Initiating the Fast of Yom Kippur: The Final Cup of Water

White-skinned hands grasp a glass of blue water
This ritual precedes the beginning of the Kol Nidre service. It is intended to be carried out communally before the beginning of Yom Kippur, one of the two fasts of the Jewish year that extend from “even to even,” during which we traditionally abstain from both food and water for some 25 hours.
In English, we know Yom Kippur as the Day of Atonement and the Day of At-One-Ment; this day is the culmination of the process of teshuvah (turning/returning) during the month of Elul as well as the culmination of the yamim nora’im, the ten days of awe and trembling that begin with Rosh Hashanah.
Our sages teach that in this season of transformation, Yom Kippur is a day of transformation. On Yom Kippur, we eschew our “animal nature” in favor of concentrating on our “angelic nature.” We abstain from food, drink and other body-centered activities and focus our attention on contemplation and prayer, connecting with the ancient tradition of our Jewish ancestors in “afflicting” our physical selves so as to concentrate on our spiritual selves.
Water is an agent of transformation. As a spiritual substance, Jewish tradition symbolically connects water to Torah, to the Holy One, and to spiritual renewal.
We humans are largely composed of water; water is essential to our survival. As we turn from our physical selves to concentrate on our spiritual selves, we savor this final cup of water and its meanings.
Ritual Items:

If the ritual is carried out by a leader/representative of the community on behalf of the community: a clear glass of drinking water.

If the ritual is carried out by the entire group/community: small cups of drinking water for all participants.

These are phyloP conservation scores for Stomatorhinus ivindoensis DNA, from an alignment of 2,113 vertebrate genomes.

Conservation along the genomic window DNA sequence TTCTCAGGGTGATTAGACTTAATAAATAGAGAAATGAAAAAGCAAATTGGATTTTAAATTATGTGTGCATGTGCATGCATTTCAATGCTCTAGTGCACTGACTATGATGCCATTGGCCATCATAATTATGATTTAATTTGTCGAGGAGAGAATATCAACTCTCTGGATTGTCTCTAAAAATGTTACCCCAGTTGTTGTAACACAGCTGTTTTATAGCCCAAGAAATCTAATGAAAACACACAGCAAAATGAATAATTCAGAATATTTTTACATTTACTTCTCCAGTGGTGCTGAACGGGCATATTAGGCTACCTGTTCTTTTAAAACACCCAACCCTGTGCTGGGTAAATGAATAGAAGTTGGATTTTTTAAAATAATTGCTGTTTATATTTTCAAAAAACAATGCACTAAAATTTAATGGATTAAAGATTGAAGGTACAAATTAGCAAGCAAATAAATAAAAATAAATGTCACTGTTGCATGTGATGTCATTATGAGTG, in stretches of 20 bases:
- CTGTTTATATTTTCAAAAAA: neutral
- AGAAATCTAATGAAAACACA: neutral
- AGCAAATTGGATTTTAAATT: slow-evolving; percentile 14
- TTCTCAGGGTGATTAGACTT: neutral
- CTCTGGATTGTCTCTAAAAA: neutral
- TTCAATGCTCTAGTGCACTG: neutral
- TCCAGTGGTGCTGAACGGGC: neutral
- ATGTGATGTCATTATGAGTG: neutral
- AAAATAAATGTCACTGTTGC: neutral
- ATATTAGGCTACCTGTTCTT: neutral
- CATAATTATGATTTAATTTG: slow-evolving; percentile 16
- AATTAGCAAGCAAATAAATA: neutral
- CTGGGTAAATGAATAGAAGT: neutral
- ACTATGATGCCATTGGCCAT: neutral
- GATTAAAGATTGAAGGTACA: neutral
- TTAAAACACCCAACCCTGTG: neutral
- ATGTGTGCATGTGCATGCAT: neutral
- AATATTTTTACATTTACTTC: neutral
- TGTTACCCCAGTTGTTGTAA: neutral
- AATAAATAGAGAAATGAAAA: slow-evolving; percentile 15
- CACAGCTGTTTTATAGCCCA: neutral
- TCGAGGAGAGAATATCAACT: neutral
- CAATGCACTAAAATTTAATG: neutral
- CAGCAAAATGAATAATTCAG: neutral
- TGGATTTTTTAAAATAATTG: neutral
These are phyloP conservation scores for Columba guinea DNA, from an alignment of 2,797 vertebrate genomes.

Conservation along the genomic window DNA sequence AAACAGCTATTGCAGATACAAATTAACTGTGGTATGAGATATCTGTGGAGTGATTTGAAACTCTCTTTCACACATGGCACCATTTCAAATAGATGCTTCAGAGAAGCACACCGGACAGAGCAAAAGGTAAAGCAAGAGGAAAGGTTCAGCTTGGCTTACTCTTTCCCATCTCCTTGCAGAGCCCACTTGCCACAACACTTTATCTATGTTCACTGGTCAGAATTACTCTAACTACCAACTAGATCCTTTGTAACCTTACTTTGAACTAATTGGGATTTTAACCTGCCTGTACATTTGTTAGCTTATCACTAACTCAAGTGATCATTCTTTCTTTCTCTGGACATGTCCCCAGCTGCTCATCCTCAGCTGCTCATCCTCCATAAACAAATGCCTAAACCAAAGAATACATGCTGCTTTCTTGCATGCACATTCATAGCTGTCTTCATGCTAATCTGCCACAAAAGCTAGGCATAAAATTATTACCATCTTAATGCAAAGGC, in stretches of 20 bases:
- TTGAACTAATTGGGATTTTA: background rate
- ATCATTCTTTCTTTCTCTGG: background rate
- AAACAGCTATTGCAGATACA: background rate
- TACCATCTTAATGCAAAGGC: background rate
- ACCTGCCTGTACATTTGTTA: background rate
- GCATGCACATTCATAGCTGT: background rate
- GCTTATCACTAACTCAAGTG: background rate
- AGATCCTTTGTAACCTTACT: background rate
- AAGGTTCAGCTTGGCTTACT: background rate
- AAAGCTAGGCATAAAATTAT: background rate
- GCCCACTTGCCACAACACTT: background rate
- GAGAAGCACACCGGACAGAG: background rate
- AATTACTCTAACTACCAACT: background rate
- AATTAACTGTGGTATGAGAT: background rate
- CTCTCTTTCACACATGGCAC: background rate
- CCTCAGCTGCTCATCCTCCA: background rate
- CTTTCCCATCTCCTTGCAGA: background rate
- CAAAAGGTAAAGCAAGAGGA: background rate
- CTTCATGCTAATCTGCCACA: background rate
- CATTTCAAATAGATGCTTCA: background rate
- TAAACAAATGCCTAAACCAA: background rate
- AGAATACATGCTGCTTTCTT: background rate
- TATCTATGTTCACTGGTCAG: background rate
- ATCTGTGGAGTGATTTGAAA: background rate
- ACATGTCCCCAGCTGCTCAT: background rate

Ritual Steps:

1. Leader holds up the glass or water/ all raise their cups of water.

2. Leader says:

We enter this sacred time through ritualizing our desire to release ourselves from vows that we could not keep. We prepare to let go of the mistakes and regrets of the past year.

We prepare to enter this time of ענה נפש (inna nefesh), afflicting our bodies, by abstaining from physical water so as to turn more fully to “the Fount of Living Waters” (Jeremiah 17:13).

We join with the Psalmist (Psalm 42:2–3) in our longing for deep connection to the Holy One and say:

Like a hind crying for water
my soul cries for You, O God
my soul thirsts for God, the living God …

And we heed the words of the Prophet Isaiah (55:1), who encourages us: “All who are thirsty, come for water.”

Makor Mayyim Hayyim, Source of Living Waters, you are our limitless reservoir of spiritual renewal. As we enter this fast of Yom Kippur, mindfully engaging in fasting from water to whatever degree our health permits, may we drink deeply from You, our Ever-Flowing and Ever-Renewing Source.

3. All say (using feminine or masculine language or both):

בְּרוּכָה אַתְּ יָה אֱלֹתינוּ רוּחַ הָעוֹלָם, שֶׁהַכֹּל נִהְיֶה בִּדְבָרָהּ

Berukhah at Yah Elotenui Ruakh Ha’olam, shehakol nihyeh bid’varah

Blessed are you, Yah, Spirit of the Universe, through whose word all things come into being

בָּרוּךְ אַתָּה יְ‑יָ אֱ‑לֹהֵינוּ מֶלֶךְ הָעוֹלָם שֶׁהַכֹּל נִהְיָה בִּדְבָרוֹ

Barukh atah Yah, Eloheinu Melekh Ha’Olam, shehakol nihiyeh bid’varo

Blessed are You, Yah, our Source, by whose word all things came to be

4. Drink

If the entire community carries out the ritual, the cups should be collected and cleared away in silence before beginning Kol Nidre.

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